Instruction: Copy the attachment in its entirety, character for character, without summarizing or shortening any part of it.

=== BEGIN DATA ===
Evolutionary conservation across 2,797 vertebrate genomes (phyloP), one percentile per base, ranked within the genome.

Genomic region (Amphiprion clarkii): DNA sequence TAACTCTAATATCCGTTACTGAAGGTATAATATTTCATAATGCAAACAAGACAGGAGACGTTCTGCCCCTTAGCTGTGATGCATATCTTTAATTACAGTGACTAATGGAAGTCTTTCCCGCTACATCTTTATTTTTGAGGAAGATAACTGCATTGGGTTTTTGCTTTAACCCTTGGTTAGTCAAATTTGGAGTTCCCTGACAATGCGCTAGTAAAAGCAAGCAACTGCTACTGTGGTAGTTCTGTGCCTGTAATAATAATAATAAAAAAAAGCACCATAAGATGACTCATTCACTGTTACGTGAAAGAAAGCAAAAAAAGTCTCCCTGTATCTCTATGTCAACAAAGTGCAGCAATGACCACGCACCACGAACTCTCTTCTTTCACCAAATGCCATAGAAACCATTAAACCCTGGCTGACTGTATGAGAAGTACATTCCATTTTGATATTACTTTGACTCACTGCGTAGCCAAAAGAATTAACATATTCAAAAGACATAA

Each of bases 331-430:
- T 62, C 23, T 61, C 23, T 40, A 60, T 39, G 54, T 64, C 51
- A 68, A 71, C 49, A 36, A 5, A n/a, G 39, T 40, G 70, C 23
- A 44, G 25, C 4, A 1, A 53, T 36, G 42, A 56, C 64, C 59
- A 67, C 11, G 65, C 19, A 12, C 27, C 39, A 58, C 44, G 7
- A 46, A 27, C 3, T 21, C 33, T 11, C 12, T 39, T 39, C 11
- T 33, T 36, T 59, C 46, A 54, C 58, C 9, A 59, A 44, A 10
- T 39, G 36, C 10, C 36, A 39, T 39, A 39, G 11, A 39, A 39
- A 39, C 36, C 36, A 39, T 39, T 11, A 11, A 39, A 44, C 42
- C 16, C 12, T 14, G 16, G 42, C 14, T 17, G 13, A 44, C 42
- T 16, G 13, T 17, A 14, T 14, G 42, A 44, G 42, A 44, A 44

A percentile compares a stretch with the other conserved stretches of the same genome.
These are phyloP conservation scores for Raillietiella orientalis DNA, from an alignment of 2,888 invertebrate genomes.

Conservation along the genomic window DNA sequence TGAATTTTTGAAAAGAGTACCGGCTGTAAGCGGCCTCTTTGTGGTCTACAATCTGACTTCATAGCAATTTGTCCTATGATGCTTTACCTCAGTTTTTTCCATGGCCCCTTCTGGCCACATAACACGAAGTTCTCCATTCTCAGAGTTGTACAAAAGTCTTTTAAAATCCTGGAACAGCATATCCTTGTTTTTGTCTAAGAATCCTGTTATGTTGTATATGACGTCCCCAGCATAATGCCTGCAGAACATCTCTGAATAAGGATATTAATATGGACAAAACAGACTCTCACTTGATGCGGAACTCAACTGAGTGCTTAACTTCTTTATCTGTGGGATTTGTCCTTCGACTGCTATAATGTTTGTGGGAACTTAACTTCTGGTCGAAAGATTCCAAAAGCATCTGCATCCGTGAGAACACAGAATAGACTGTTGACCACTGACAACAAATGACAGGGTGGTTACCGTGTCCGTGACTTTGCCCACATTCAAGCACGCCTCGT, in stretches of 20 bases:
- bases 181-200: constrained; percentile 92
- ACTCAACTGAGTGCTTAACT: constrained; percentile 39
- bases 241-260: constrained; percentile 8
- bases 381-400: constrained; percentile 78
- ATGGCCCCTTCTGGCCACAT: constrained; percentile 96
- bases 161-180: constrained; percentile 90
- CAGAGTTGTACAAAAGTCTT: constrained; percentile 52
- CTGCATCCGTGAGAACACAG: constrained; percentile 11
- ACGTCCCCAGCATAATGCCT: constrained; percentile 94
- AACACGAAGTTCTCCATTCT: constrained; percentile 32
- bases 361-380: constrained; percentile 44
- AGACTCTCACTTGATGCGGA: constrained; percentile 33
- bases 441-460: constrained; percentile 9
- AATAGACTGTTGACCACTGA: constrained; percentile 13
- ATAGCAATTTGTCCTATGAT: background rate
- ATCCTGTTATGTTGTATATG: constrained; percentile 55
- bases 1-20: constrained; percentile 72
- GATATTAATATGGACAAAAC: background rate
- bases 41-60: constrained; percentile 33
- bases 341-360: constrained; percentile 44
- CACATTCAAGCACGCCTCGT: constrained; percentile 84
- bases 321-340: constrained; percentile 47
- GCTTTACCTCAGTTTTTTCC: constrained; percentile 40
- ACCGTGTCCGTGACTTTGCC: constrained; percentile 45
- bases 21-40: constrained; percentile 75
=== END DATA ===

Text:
Evolutionary conservation across 2,797 vertebrate genomes (phyloP), one percentile per base, ranked within the genome.

Genomic region (Amphiprion clarkii): DNA sequence TAACTCTAATATCCGTTACTGAAGGTATAATATTTCATAATGCAAACAAGACAGGAGACGTTCTGCCCCTTAGCTGTGATGCATATCTTTAATTACAGTGACTAATGGAAGTCTTTCCCGCTACATCTTTATTTTTGAGGAAGATAACTGCATTGGGTTTTTGCTTTAACCCTTGGTTAGTCAAATTTGGAGTTCCCTGACAATGCGCTAGTAAAAGCAAGCAACTGCTACTGTGGTAGTTCTGTGCCTGTAATAATAATAATAAAAAAAAGCACCATAAGATGACTCATTCACTGTTACGTGAAAGAAAGCAAAAAAAGTCTCCCTGTATCTCTATGTCAACAAAGTGCAGCAATGACCACGCACCACGAACTCTCTTCTTTCACCAAATGCCATAGAAACCATTAAACCCTGGCTGACTGTATGAGAAGTACATTCCATTTTGATATTACTTTGACTCACTGCGTAGCCAAAAGAATTAACATATTCAAAAGACATAA

Each of bases 331-430:
- T 62, C 23, T 61, C 23, T 40, A 60, T 39, G 54, T 64, C 51
- A 68, A 71, C 49, A 36, A 5, A n/a, G 39, T 40, G 70, C 23
- A 44, G 25, C 4, A 1, A 53, T 36, G 42, A 56, C 64, C 59
- A 67, C 11, G 65, C 19, A 12, C 27, C 39, A 58, C 44, G 7
- A 46, A 27, C 3, T 21, C 33, T 11, C 12, T 39, T 39, C 11
- T 33, T 36, T 59, C 46, A 54, C 58, C 9, A 59, A 44, A 10
- T 39, G 36, C 10, C 36, A 39, T 39, A 39, G 11, A 39, A 39
- A 39, C 36, C 36, A 39, T 39, T 11, A 11, A 39, A 44, C 42
- C 16, C 12, T 14, G 16, G 42, C 14, T 17, G 13, A 44, C 42
- T 16, G 13, T 17, A 14, T 14, G 42, A 44, G 42, A 44, A 44

A percentile compares a stretch with the other conserved stretches of the same genome.
These are phyloP conservation scores for Raillietiella orientalis DNA, from an alignment of 2,888 invertebrate genomes.

Conservation along the genomic window DNA sequence TGAATTTTTGAAAAGAGTACCGGCTGTAAGCGGCCTCTTTGTGGTCTACAATCTGACTTCATAGCAATTTGTCCTATGATGCTTTACCTCAGTTTTTTCCATGGCCCCTTCTGGCCACATAACACGAAGTTCTCCATTCTCAGAGTTGTACAAAAGTCTTTTAAAATCCTGGAACAGCATATCCTTGTTTTTGTCTAAGAATCCTGTTATGTTGTATATGACGTCCCCAGCATAATGCCTGCAGAACATCTCTGAATAAGGATATTAATATGGACAAAACAGACTCTCACTTGATGCGGAACTCAACTGAGTGCTTAACTTCTTTATCTGTGGGATTTGTCCTTCGACTGCTATAATGTTTGTGGGAACTTAACTTCTGGTCGAAAGATTCCAAAAGCATCTGCATCCGTGAGAACACAGAATAGACTGTTGACCACTGACAACAAATGACAGGGTGGTTACCGTGTCCGTGACTTTGCCCACATTCAAGCACGCCTCGT, in stretches of 20 bases:
- bases 181-200: constrained; percentile 92
- ACTCAACTGAGTGCTTAACT: constrained; percentile 39
- bases 241-260: constrained; percentile 8
- bases 381-400: constrained; percentile 78
- ATGGCCCCTTCTGGCCACAT: constrained; percentile 96
- bases 161-180: constrained; percentile 90
- CAGAGTTGTACAAAAGTCTT: constrained; percentile 52
- CTGCATCCGTGAGAACACAG: constrained; percentile 11
- ACGTCCCCAGCATAATGCCT: constrained; percentile 94
- AACACGAAGTTCTCCATTCT: constrained; percentile 32
- bases 361-380: constrained; percentile 44
- AGACTCTCACTTGATGCGGA: constrained; percentile 33
- bases 441-460: constrained; percentile 9
- AATAGACTGTTGACCACTGA: constrained; percentile 13
- ATAGCAATTTGTCCTATGAT: background rate
- ATCCTGTTATGTTGTATATG: constrained; percentile 55
- bases 1-20: constrained; percentile 72
- GATATTAATATGGACAAAAC: background rate
- bases 41-60: constrained; percentile 33
- bases 341-360: constrained; percentile 44
- CACATTCAAGCACGCCTCGT: constrained; percentile 84
- bases 321-340: constrained; percentile 47
- GCTTTACCTCAGTTTTTTCC: constrained; percentile 40
- ACCGTGTCCGTGACTTTGCC: constrained; percentile 45
- bases 21-40: constrained; percentile 75